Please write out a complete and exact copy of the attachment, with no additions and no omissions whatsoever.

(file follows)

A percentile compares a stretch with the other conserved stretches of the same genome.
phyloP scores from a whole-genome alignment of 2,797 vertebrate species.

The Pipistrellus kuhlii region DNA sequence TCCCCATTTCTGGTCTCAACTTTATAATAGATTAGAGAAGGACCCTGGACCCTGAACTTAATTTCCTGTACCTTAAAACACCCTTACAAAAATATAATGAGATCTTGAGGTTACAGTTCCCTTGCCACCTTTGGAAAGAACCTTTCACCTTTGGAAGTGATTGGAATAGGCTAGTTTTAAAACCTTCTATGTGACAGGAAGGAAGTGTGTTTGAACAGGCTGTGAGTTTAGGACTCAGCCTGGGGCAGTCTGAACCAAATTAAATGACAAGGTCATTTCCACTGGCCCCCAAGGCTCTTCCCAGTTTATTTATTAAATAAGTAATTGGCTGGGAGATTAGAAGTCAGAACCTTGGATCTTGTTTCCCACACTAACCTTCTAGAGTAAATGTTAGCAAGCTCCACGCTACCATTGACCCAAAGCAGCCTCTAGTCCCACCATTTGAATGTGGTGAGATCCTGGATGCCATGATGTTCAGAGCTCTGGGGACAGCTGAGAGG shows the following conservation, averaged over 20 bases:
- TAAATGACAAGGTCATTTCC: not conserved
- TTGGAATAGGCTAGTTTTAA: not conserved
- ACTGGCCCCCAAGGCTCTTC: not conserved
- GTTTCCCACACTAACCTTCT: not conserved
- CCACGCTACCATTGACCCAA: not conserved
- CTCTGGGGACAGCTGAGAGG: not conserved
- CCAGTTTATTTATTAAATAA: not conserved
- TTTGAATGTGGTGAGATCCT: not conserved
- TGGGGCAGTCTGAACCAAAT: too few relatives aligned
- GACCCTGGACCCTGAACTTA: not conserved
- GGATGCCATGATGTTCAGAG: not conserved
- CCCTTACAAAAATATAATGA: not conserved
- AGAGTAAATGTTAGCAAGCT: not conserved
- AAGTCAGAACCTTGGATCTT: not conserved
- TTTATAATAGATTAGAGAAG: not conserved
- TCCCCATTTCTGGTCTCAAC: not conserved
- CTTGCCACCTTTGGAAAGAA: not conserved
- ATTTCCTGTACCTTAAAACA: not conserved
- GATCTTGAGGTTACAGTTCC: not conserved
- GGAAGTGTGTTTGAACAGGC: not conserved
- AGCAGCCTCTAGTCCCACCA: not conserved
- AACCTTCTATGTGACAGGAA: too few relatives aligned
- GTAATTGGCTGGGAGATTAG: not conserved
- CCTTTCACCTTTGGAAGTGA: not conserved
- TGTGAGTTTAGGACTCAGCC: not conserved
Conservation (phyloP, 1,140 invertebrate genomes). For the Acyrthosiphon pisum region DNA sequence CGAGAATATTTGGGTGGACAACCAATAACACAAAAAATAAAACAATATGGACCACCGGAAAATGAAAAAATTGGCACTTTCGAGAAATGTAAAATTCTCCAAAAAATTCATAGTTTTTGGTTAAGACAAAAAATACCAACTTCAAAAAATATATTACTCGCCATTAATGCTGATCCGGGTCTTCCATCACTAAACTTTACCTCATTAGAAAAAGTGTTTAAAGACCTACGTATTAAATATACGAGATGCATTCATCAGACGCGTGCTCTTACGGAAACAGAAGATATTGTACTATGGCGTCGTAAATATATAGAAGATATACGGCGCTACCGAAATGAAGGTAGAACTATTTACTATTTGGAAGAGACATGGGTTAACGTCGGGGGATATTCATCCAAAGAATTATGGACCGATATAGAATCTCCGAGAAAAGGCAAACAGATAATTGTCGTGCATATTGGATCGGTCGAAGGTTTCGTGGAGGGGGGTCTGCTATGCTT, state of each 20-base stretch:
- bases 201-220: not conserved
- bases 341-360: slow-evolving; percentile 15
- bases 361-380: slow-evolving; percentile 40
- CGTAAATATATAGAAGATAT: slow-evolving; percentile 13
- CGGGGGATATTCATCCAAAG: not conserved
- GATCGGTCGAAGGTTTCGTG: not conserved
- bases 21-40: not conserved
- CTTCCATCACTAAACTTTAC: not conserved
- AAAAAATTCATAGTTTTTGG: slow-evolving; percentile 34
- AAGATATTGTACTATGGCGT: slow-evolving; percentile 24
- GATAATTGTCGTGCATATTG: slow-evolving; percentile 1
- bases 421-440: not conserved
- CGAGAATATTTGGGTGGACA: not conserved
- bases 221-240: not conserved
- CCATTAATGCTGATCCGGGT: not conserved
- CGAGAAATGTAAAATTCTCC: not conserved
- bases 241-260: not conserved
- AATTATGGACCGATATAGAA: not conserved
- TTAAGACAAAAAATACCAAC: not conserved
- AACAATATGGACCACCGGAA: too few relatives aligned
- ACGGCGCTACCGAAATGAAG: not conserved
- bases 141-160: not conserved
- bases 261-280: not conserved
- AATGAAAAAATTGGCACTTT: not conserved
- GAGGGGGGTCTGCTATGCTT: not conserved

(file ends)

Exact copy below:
A percentile compares a stretch with the other conserved stretches of the same genome.
phyloP scores from a whole-genome alignment of 2,797 vertebrate species.

The Pipistrellus kuhlii region DNA sequence TCCCCATTTCTGGTCTCAACTTTATAATAGATTAGAGAAGGACCCTGGACCCTGAACTTAATTTCCTGTACCTTAAAACACCCTTACAAAAATATAATGAGATCTTGAGGTTACAGTTCCCTTGCCACCTTTGGAAAGAACCTTTCACCTTTGGAAGTGATTGGAATAGGCTAGTTTTAAAACCTTCTATGTGACAGGAAGGAAGTGTGTTTGAACAGGCTGTGAGTTTAGGACTCAGCCTGGGGCAGTCTGAACCAAATTAAATGACAAGGTCATTTCCACTGGCCCCCAAGGCTCTTCCCAGTTTATTTATTAAATAAGTAATTGGCTGGGAGATTAGAAGTCAGAACCTTGGATCTTGTTTCCCACACTAACCTTCTAGAGTAAATGTTAGCAAGCTCCACGCTACCATTGACCCAAAGCAGCCTCTAGTCCCACCATTTGAATGTGGTGAGATCCTGGATGCCATGATGTTCAGAGCTCTGGGGACAGCTGAGAGG shows the following conservation, averaged over 20 bases:
- TAAATGACAAGGTCATTTCC: not conserved
- TTGGAATAGGCTAGTTTTAA: not conserved
- ACTGGCCCCCAAGGCTCTTC: not conserved
- GTTTCCCACACTAACCTTCT: not conserved
- CCACGCTACCATTGACCCAA: not conserved
- CTCTGGGGACAGCTGAGAGG: not conserved
- CCAGTTTATTTATTAAATAA: not conserved
- TTTGAATGTGGTGAGATCCT: not conserved
- TGGGGCAGTCTGAACCAAAT: too few relatives aligned
- GACCCTGGACCCTGAACTTA: not conserved
- GGATGCCATGATGTTCAGAG: not conserved
- CCCTTACAAAAATATAATGA: not conserved
- AGAGTAAATGTTAGCAAGCT: not conserved
- AAGTCAGAACCTTGGATCTT: not conserved
- TTTATAATAGATTAGAGAAG: not conserved
- TCCCCATTTCTGGTCTCAAC: not conserved
- CTTGCCACCTTTGGAAAGAA: not conserved
- ATTTCCTGTACCTTAAAACA: not conserved
- GATCTTGAGGTTACAGTTCC: not conserved
- GGAAGTGTGTTTGAACAGGC: not conserved
- AGCAGCCTCTAGTCCCACCA: not conserved
- AACCTTCTATGTGACAGGAA: too few relatives aligned
- GTAATTGGCTGGGAGATTAG: not conserved
- CCTTTCACCTTTGGAAGTGA: not conserved
- TGTGAGTTTAGGACTCAGCC: not conserved
Conservation (phyloP, 1,140 invertebrate genomes). For the Acyrthosiphon pisum region DNA sequence CGAGAATATTTGGGTGGACAACCAATAACACAAAAAATAAAACAATATGGACCACCGGAAAATGAAAAAATTGGCACTTTCGAGAAATGTAAAATTCTCCAAAAAATTCATAGTTTTTGGTTAAGACAAAAAATACCAACTTCAAAAAATATATTACTCGCCATTAATGCTGATCCGGGTCTTCCATCACTAAACTTTACCTCATTAGAAAAAGTGTTTAAAGACCTACGTATTAAATATACGAGATGCATTCATCAGACGCGTGCTCTTACGGAAACAGAAGATATTGTACTATGGCGTCGTAAATATATAGAAGATATACGGCGCTACCGAAATGAAGGTAGAACTATTTACTATTTGGAAGAGACATGGGTTAACGTCGGGGGATATTCATCCAAAGAATTATGGACCGATATAGAATCTCCGAGAAAAGGCAAACAGATAATTGTCGTGCATATTGGATCGGTCGAAGGTTTCGTGGAGGGGGGTCTGCTATGCTT, state of each 20-base stretch:
- bases 201-220: not conserved
- bases 341-360: slow-evolving; percentile 15
- bases 361-380: slow-evolving; percentile 40
- CGTAAATATATAGAAGATAT: slow-evolving; percentile 13
- CGGGGGATATTCATCCAAAG: not conserved
- GATCGGTCGAAGGTTTCGTG: not conserved
- bases 21-40: not conserved
- CTTCCATCACTAAACTTTAC: not conserved
- AAAAAATTCATAGTTTTTGG: slow-evolving; percentile 34
- AAGATATTGTACTATGGCGT: slow-evolving; percentile 24
- GATAATTGTCGTGCATATTG: slow-evolving; percentile 1
- bases 421-440: not conserved
- CGAGAATATTTGGGTGGACA: not conserved
- bases 221-240: not conserved
- CCATTAATGCTGATCCGGGT: not conserved
- CGAGAAATGTAAAATTCTCC: not conserved
- bases 241-260: not conserved
- AATTATGGACCGATATAGAA: not conserved
- TTAAGACAAAAAATACCAAC: not conserved
- AACAATATGGACCACCGGAA: too few relatives aligned
- ACGGCGCTACCGAAATGAAG: not conserved
- bases 141-160: not conserved
- bases 261-280: not conserved
- AATGAAAAAATTGGCACTTT: not conserved
- GAGGGGGGTCTGCTATGCTT: not conserved